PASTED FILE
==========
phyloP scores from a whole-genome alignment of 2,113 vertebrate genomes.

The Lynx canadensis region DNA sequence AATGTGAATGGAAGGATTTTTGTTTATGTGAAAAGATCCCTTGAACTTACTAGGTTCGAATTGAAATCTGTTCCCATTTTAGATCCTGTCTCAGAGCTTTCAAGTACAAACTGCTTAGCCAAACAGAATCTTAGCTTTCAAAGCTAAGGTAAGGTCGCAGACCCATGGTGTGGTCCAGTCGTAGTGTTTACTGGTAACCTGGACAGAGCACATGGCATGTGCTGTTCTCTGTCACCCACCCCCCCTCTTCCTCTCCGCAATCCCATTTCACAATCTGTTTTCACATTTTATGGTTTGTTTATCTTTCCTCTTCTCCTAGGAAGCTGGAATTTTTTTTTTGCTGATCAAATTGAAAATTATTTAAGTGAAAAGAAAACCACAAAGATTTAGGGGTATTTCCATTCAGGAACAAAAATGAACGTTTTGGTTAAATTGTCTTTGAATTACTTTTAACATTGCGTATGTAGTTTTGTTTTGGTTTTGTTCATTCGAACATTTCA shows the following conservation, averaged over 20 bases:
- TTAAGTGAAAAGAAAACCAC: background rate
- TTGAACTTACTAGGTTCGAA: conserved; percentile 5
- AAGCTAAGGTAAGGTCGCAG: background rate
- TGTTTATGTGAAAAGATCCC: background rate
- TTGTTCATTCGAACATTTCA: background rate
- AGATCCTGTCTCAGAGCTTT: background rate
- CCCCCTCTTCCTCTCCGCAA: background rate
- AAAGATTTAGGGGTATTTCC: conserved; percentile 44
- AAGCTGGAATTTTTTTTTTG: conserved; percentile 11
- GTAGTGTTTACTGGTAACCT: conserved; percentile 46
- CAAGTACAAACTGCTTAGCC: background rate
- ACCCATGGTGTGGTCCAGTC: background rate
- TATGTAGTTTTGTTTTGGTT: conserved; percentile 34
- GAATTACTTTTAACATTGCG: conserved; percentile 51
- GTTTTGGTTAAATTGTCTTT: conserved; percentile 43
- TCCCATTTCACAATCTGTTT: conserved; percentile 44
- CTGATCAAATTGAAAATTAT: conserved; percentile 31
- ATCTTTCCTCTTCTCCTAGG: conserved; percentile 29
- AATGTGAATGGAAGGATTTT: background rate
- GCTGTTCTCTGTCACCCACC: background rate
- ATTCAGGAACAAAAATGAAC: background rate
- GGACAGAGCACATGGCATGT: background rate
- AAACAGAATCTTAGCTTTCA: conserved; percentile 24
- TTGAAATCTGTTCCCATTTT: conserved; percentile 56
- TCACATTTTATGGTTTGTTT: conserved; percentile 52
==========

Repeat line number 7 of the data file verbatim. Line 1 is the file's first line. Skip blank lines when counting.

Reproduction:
- TTGTTCATTCGAACATTTCA: background rate